getting published in Ireland

The Best Children's Book Agents 2018 - Recommended by their Writers

Every year I update this post - one of the most popular posts on my blog. I hope it's helpful. If you are a published writer and would like to recommend your agent, please contact me. I'd be delighted to add your agent to the list. 

All the agents on this list are recommended by people in the know - their writers and illustrators. Thank you to all the writers and illustrators who responded to my call out for recommendations. 


In Ireland we are lucky to have the O’Brien Press whose editors are happy to read unsolicited manuscripts. You can send your book directly to one of their editors.

Little Island are also happy to read unsolicited manuscripts – they have excellent submission guidelines.

Gill Books has recently started publishing children’s fiction, Mercier and Poolbeg also publish children’s books and accept unsolicited manuscripts.

But most UK publishers do not accept unsolicited manuscripts so you will need to submit your work through an agent.


1/ An agent can advise you on your manuscript and on how to make it more attractive to a publisher. Some of them will act as unofficial editors to their clients or at the very least can suggest changes or improvements. They are also excellent at coming up with zippy book titles as I’ve discovered.

2/ An agent can find the right editor or publisher for your work – like a book matchmaker. And they can sell your UK, US, digital and foreign rights. They can also look after any film or television rights.

3/ Agents deal with the difficult and technical area of contracts. This is particularly important at the moment as digital rights can be tricky.

4/ Financial back up – they can chase up your royalties and talk to your publishers about outstanding monies owed to you.

These days having potential isn’t enough,  your manuscript must be as perfect as you can make it before it goes anywhere near a publisher. A good agent can play a vital role in this process.


Remember to check each agent’s website for submission guidelines before you send anything out. Or ring the agency for details – I know it’s daunting but they are always happy to advise you on how (or if) to submit. Be warned – you may get the agent herself/himself on the phone. Be prepared.


Eoin Colfer is represented by Sophie Hicks. Sophie is a very experienced agent and her writers rate her highly. She also represents Oisín McGann.

Lucy Coats adds ‘Sophie Hicks of SHA is, of course, the best agent in the world! Sympathetic and positive in adversity, great sense of humour and fights her authors’ corner like a tigress on speed. Highly recommended.’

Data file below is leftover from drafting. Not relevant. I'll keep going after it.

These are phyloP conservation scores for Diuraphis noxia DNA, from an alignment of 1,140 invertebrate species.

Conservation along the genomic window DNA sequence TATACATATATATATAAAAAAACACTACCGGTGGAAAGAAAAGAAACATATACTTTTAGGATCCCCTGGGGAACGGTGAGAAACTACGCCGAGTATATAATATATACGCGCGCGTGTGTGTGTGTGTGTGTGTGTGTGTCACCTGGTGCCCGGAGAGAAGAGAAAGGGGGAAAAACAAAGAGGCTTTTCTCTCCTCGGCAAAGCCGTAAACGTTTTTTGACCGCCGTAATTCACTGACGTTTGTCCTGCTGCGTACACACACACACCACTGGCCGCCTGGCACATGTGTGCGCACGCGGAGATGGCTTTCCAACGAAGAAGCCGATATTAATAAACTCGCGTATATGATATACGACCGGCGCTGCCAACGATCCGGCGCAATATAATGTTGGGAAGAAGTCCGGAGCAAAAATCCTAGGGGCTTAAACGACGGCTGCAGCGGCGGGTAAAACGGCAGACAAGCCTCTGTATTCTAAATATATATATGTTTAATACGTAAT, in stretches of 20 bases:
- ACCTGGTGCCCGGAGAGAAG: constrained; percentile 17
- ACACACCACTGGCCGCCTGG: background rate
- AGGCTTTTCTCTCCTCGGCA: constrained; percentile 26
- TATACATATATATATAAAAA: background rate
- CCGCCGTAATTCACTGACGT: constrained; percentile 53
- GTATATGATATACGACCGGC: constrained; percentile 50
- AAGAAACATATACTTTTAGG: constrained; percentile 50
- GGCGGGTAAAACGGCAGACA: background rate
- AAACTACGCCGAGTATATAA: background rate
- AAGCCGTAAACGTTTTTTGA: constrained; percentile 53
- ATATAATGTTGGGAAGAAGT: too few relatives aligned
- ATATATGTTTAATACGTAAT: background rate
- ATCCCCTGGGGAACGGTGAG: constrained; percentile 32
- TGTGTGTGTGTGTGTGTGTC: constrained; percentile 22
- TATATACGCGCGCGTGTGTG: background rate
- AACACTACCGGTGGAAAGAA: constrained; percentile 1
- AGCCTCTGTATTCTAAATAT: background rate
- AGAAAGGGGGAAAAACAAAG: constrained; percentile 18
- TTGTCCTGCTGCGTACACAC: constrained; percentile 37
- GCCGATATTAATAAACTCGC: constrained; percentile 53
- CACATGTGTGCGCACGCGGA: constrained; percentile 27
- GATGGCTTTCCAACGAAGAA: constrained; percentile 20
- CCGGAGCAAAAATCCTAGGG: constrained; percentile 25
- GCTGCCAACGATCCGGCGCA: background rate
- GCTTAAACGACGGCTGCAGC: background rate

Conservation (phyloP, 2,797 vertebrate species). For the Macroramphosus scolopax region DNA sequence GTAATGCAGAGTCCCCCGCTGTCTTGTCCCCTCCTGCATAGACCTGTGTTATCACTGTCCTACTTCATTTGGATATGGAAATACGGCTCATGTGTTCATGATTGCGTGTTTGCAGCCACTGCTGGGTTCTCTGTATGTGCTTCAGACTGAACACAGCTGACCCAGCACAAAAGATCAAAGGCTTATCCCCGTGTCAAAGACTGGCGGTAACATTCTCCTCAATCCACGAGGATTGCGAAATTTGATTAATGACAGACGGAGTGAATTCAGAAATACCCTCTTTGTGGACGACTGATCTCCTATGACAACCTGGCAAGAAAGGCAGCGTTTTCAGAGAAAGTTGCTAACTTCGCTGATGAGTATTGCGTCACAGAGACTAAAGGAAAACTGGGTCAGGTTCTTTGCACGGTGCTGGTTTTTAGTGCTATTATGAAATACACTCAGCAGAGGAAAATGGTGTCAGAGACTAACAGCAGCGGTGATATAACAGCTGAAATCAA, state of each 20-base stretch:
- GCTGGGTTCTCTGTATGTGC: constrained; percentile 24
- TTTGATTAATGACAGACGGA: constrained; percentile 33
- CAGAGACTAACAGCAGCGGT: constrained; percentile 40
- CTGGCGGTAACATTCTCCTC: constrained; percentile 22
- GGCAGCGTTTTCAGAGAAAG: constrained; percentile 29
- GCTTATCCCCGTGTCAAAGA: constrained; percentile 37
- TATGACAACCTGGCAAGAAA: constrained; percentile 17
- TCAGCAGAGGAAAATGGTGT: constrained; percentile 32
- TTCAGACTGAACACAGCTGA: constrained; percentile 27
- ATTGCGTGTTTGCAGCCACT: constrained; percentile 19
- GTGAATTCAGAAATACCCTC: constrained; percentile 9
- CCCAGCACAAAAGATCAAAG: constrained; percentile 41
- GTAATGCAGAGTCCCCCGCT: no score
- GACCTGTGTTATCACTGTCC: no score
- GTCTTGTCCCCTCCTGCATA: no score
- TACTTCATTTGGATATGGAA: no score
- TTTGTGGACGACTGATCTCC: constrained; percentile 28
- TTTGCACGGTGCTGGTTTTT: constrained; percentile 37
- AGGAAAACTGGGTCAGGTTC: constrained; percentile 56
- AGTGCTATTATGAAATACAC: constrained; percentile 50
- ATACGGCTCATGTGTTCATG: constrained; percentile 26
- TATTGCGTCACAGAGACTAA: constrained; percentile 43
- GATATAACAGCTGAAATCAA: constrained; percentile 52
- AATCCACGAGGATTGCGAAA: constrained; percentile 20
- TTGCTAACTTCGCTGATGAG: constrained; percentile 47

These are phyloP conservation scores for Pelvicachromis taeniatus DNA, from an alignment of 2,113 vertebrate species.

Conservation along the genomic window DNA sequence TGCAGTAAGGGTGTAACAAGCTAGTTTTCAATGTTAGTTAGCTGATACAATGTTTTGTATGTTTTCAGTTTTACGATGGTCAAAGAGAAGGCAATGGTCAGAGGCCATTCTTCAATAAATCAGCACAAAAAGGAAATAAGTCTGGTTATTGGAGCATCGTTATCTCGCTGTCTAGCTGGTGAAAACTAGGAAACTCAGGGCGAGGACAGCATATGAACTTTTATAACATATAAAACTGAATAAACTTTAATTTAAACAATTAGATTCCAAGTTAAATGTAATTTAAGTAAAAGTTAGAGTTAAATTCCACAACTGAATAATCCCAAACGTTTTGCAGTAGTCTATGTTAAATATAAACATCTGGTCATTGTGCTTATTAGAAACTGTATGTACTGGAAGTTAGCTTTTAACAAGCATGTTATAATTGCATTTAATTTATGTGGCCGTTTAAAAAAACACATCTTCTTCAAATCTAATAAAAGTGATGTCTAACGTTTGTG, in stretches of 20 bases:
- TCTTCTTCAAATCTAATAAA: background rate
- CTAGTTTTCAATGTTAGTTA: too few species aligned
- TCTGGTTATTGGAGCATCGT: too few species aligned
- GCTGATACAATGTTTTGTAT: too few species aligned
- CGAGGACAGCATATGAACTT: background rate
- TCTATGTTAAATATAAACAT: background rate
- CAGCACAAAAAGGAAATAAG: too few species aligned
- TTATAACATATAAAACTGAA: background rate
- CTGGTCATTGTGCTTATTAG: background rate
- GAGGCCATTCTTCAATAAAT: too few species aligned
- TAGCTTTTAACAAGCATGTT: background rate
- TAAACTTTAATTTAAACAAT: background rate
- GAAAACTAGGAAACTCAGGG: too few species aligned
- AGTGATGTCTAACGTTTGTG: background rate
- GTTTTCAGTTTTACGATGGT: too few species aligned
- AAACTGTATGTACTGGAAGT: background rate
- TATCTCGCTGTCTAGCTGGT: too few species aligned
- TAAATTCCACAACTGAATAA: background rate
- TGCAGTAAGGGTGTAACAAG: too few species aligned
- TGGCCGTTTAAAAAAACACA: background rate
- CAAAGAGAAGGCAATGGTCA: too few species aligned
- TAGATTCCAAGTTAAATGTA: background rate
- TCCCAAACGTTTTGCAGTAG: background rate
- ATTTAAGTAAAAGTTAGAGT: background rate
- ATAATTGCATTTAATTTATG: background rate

Derek Landy is represented by Michelle Kass, who also represents Patrick Ness.

Darren Shan is represented by Christopher Little   For general enquiries email:

Sarah Webb and Chris Judge are represented by the wonderful Philippa Milnes Smith at LAW

Steve McCarthy says: ‘I'll second that for Philippa! I can attest to her kindness, wise-ness and hilarity.’

Contact: All submissions should be sent, in hard copy, by post to: LAW, 14 Vernon Street, London, W14 0RJ

Marita Conlon McKenna is represented by Caroline Sheldon

Elizabeth Rose Murray recommends her agent, Sallyanne Sweeney of Mulcahy Associates (London). She says she’s ‘supportive, thorough, creative, knowledgeable & really champions her authors. And she really loves children’s/YA literature too – always a bonus!’

Let's hear from some other Irish writers:

Dave Rudden: 'I'm with Clare Wallace at Darley Anderson - can't recommend her enough!'

Clare also represents Olivia Hope.

Shirley McMillan: 'My agent is Jenny Savill at Andrew Nurnberg Associates. She is wonderful.'

Jenny also represents Nigel Quinlan.

Sinéad O'Hart is represented by Polly Nolan who is also recommended by Louis Stowell.

Celine Kiernan says: 'I changed agencies late 2015. I am with Sallyanne Sweeney now, of Mulcahy Literary Agency. Have worked with her on two books now and find her wonderful.'

Sheena Wilkinson: ‘Faith O'Grady. Not a children's specialist -- handy as I am writing adult now, but very supportive and approachable. Based in Dublin.’

Sheena Dempsey says:  ‘Felicity Trew is absolutely brilliant, a determined bulldog but with a lovely manner and thorough to the last where contracts are concerned. Incredibly supportive where editorial and art direction are concerned. Always pushes for better terms. Top marks.’

Marianne Gunn O'Connor represents Shane Hegarty and Cecelia Ahern. 


Cathy Cassidy is represented by Darley Anderson and highly recommends him.

Eve Ainsworth:  'I'm with Stephanie Thwaites at Curtis Brown, she's fab.'

Russell Sanderson and Lu Hersey recommend their agent, Ben Illis.

Zana Fraillon recommends her agent, Claire Wilson.

Julia Churchill at A M Heath who says 'my speciality is checking if people need to go to loo before meetings.' I have met Julia and she is a funny and smart woman who knows her onions. Well worth sending your manuscript to. Nikki Sheehan says Julia 'would win against 100 horse sized ducks.'